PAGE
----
Calcium-Rich Foods That You Should Add In Your Juices

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Juicing allows you to boost levels of minerals and vitamins in your body because of all the healthy ingredients you include in your juice. You can even raise your calcium levels without having to reach for a carton of milk.

Most Americans don’t get enough calcium per day, but it’s not just a dairy by-product. There is probably a handful of calcium containing fruits and veggies in your kitchen right now.

The reason calcium is so important for your overall health is because it supports healthy teeth and bones. Your teeth and bones are a mixture of calcium, collagen, and to keep them strong, you must up your calcium intake.

Your bones are made up of calcium and are made stronger because of it. But they’re also a storehouse for calcium. Did you know that 99% of the calcium in your body is in your bones and teeth? The other 1% is in your blood.

Calcium also aids in muscles movement and contributes to a healthy nervous system. Osteoporosis and brittle bones are what you have to look forward to when you don’t get enough calcium, which is especially important for postmenopausal women who are already at a higher risk of bone loss.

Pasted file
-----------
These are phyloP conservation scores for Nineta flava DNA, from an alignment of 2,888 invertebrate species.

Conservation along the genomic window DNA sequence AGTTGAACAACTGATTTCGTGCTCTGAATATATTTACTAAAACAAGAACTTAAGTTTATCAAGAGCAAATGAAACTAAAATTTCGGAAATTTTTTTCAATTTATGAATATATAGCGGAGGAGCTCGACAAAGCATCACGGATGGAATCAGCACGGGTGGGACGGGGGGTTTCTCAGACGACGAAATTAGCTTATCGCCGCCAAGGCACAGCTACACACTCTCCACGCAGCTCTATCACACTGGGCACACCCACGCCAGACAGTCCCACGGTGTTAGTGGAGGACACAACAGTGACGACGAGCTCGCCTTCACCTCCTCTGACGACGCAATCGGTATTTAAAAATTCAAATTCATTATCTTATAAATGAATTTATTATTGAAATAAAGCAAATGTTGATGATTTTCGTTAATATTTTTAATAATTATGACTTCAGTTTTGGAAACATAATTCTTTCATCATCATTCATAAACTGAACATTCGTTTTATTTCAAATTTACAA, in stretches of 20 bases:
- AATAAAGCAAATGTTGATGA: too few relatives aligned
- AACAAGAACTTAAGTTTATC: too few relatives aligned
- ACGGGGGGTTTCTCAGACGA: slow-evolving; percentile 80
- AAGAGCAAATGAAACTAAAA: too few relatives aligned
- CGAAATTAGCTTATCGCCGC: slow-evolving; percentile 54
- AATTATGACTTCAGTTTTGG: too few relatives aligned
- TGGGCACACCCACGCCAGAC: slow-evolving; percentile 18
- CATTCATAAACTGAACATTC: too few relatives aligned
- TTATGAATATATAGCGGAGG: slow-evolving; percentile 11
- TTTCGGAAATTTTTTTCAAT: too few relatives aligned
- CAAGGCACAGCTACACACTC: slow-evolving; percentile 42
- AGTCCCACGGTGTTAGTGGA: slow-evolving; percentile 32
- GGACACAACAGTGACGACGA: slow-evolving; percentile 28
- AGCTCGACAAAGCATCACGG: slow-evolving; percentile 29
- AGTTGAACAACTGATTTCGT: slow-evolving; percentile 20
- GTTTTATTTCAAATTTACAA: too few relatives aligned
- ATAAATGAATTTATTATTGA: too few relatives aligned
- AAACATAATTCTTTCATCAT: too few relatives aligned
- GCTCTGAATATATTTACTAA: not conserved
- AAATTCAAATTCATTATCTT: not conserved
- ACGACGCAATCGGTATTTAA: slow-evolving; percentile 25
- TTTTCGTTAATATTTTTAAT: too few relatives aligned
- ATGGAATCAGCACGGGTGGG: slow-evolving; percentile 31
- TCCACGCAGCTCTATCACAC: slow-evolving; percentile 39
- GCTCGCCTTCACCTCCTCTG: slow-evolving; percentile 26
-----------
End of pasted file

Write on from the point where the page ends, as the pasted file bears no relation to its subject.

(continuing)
kale is among calcium-rich foods

An Adult Needs 1,000 Milligrams of Calcium Per Day

Adults should consume at least 1,000 mg of calcium per day, which might sound tough. It’s actually difficult to get this much calcium from the typical fruits and berries you’d use for juicing.

In fact, you should focus on the calcium-rich vegetables to make your calcium-boost juice, instead of taking them in supplements form.

One of the best natural foods with a ton of calcium is kale. Sure you could reach for yogurt and cheese, but good luck juicing them. Raw kale has 100mg of calcium per cup, and raw bok choy has 74 mg of calcium per cup. A cup of raw broccoli has 42 mg of calcium, but this does not sound like a delicious juice just yet.

Calcium-Rich Foods Found In Fruits & Veggies

1 cup cooked Collard Greens – 266 mg
1 cup cooked Spinach – 245 mg
1 cup cooked Beet Greens – 164 mg
1 cup cooked okra – 123.2 mg
1 cup dried apricots – 71.5 mg
½ cup edamame – 48.8 mg
1 cup fresh blackberries – 41.8 mg
1 medium orange – 48.4 mg
5 figs – 67 mg
5 dates – 77 mg

Many fruits common in juicing recipes aren’t packed with calcium. For example, one medium-sized apple, contains just 11 mg of calcium. 2 tablespoons of currants have 47 mg of calcium. Currants, apricots, oranges, and blackberries are all flavorful fruits you can juice for their calcium benefits.



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About Sara Ding

Sara Ding is the founder of She is a certified Wellness Health Coach, Nutritional Consultant and a Detox Specialist. She helps busy men and women identify their health issues at the root cause, in order to eliminate the problems for optimum physical/mental health and wellbeing.


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